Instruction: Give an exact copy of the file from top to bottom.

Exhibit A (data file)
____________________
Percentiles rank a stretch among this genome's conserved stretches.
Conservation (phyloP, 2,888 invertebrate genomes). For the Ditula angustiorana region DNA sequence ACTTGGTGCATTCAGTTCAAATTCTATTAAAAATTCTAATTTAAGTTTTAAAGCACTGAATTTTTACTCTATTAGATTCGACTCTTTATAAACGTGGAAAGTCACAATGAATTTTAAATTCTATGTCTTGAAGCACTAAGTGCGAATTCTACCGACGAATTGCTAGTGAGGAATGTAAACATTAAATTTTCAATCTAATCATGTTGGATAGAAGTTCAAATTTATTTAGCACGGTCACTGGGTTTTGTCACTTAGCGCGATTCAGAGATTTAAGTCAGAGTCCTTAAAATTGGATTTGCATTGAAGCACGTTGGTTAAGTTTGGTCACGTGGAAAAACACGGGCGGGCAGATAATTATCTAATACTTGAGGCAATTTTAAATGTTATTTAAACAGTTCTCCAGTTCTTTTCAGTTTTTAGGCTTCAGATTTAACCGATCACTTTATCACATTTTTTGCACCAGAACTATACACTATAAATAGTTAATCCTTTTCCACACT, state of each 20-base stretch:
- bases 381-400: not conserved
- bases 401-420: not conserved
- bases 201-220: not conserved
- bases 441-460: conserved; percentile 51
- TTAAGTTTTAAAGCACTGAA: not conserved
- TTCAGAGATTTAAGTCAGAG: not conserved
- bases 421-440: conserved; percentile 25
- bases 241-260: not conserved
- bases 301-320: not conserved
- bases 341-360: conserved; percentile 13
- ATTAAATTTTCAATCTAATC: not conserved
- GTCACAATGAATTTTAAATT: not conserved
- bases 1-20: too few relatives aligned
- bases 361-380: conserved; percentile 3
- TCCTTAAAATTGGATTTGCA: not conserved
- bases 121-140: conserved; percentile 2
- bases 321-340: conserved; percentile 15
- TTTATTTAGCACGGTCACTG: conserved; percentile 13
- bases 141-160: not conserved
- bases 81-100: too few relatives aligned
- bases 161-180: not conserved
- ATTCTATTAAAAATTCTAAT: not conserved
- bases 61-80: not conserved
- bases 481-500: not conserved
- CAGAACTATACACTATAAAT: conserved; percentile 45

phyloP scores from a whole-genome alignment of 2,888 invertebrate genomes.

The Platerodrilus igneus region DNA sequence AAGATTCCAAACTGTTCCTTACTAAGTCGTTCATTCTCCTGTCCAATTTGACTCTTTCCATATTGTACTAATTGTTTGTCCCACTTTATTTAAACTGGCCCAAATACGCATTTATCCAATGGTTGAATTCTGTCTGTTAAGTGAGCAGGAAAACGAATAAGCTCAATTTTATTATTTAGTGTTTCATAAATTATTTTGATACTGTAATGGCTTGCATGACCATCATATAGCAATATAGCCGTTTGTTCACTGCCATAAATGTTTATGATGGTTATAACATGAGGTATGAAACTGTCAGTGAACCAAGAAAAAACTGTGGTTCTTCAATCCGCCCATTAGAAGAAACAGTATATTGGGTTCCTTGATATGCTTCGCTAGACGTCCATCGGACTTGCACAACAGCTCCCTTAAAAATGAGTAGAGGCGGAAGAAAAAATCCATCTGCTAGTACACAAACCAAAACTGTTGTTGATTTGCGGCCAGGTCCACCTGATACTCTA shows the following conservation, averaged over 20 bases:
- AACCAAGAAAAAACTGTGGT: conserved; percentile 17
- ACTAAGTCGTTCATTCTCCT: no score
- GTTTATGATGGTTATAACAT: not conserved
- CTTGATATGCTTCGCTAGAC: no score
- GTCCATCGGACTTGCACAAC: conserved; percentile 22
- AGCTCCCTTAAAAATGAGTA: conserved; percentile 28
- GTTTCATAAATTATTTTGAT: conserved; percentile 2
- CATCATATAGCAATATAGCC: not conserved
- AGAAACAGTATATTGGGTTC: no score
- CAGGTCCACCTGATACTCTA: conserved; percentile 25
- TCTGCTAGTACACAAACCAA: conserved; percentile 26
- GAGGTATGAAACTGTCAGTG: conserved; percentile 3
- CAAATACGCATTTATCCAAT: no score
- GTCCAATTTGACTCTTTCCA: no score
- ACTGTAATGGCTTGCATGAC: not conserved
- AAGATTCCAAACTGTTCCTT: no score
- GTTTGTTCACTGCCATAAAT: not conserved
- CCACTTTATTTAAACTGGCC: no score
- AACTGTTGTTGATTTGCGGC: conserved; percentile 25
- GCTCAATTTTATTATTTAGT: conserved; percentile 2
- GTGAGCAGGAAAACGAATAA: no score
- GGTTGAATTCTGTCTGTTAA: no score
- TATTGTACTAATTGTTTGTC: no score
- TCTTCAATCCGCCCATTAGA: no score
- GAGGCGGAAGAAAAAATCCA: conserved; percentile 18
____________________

Percentiles rank a stretch among this genome's conserved stretches.
Conservation (phyloP, 2,888 invertebrate genomes). For the Ditula angustiorana region DNA sequence ACTTGGTGCATTCAGTTCAAATTCTATTAAAAATTCTAATTTAAGTTTTAAAGCACTGAATTTTTACTCTATTAGATTCGACTCTTTATAAACGTGGAAAGTCACAATGAATTTTAAATTCTATGTCTTGAAGCACTAAGTGCGAATTCTACCGACGAATTGCTAGTGAGGAATGTAAACATTAAATTTTCAATCTAATCATGTTGGATAGAAGTTCAAATTTATTTAGCACGGTCACTGGGTTTTGTCACTTAGCGCGATTCAGAGATTTAAGTCAGAGTCCTTAAAATTGGATTTGCATTGAAGCACGTTGGTTAAGTTTGGTCACGTGGAAAAACACGGGCGGGCAGATAATTATCTAATACTTGAGGCAATTTTAAATGTTATTTAAACAGTTCTCCAGTTCTTTTCAGTTTTTAGGCTTCAGATTTAACCGATCACTTTATCACATTTTTTGCACCAGAACTATACACTATAAATAGTTAATCCTTTTCCACACT, state of each 20-base stretch:
- bases 381-400: not conserved
- bases 401-420: not conserved
- bases 201-220: not conserved
- bases 441-460: conserved; percentile 51
- TTAAGTTTTAAAGCACTGAA: not conserved
- TTCAGAGATTTAAGTCAGAG: not conserved
- bases 421-440: conserved; percentile 25
- bases 241-260: not conserved
- bases 301-320: not conserved
- bases 341-360: conserved; percentile 13
- ATTAAATTTTCAATCTAATC: not conserved
- GTCACAATGAATTTTAAATT: not conserved
- bases 1-20: too few relatives aligned
- bases 361-380: conserved; percentile 3
- TCCTTAAAATTGGATTTGCA: not conserved
- bases 121-140: conserved; percentile 2
- bases 321-340: conserved; percentile 15
- TTTATTTAGCACGGTCACTG: conserved; percentile 13
- bases 141-160: not conserved
- bases 81-100: too few relatives aligned
- bases 161-180: not conserved
- ATTCTATTAAAAATTCTAAT: not conserved
- bases 61-80: not conserved
- bases 481-500: not conserved
- CAGAACTATACACTATAAAT: conserved; percentile 45

phyloP scores from a whole-genome alignment of 2,888 invertebrate genomes.

The Platerodrilus igneus region DNA sequence AAGATTCCAAACTGTTCCTTACTAAGTCGTTCATTCTCCTGTCCAATTTGACTCTTTCCATATTGTACTAATTGTTTGTCCCACTTTATTTAAACTGGCCCAAATACGCATTTATCCAATGGTTGAATTCTGTCTGTTAAGTGAGCAGGAAAACGAATAAGCTCAATTTTATTATTTAGTGTTTCATAAATTATTTTGATACTGTAATGGCTTGCATGACCATCATATAGCAATATAGCCGTTTGTTCACTGCCATAAATGTTTATGATGGTTATAACATGAGGTATGAAACTGTCAGTGAACCAAGAAAAAACTGTGGTTCTTCAATCCGCCCATTAGAAGAAACAGTATATTGGGTTCCTTGATATGCTTCGCTAGACGTCCATCGGACTTGCACAACAGCTCCCTTAAAAATGAGTAGAGGCGGAAGAAAAAATCCATCTGCTAGTACACAAACCAAAACTGTTGTTGATTTGCGGCCAGGTCCACCTGATACTCTA shows the following conservation, averaged over 20 bases:
- AACCAAGAAAAAACTGTGGT: conserved; percentile 17
- ACTAAGTCGTTCATTCTCCT: no score
- GTTTATGATGGTTATAACAT: not conserved
- CTTGATATGCTTCGCTAGAC: no score
- GTCCATCGGACTTGCACAAC: conserved; percentile 22
- AGCTCCCTTAAAAATGAGTA: conserved; percentile 28
- GTTTCATAAATTATTTTGAT: conserved; percentile 2
- CATCATATAGCAATATAGCC: not conserved
- AGAAACAGTATATTGGGTTC: no score
- CAGGTCCACCTGATACTCTA: conserved; percentile 25
- TCTGCTAGTACACAAACCAA: conserved; percentile 26
- GAGGTATGAAACTGTCAGTG: conserved; percentile 3
- CAAATACGCATTTATCCAAT: no score
- GTCCAATTTGACTCTTTCCA: no score
- ACTGTAATGGCTTGCATGAC: not conserved
- AAGATTCCAAACTGTTCCTT: no score
- GTTTGTTCACTGCCATAAAT: not conserved
- CCACTTTATTTAAACTGGCC: no score
- AACTGTTGTTGATTTGCGGC: conserved; percentile 25
- GCTCAATTTTATTATTTAGT: conserved; percentile 2
- GTGAGCAGGAAAACGAATAA: no score
- GGTTGAATTCTGTCTGTTAA: no score
- TATTGTACTAATTGTTTGTC: no score
- TCTTCAATCCGCCCATTAGA: no score
- GAGGCGGAAGAAAAAATCCA: conserved; percentile 18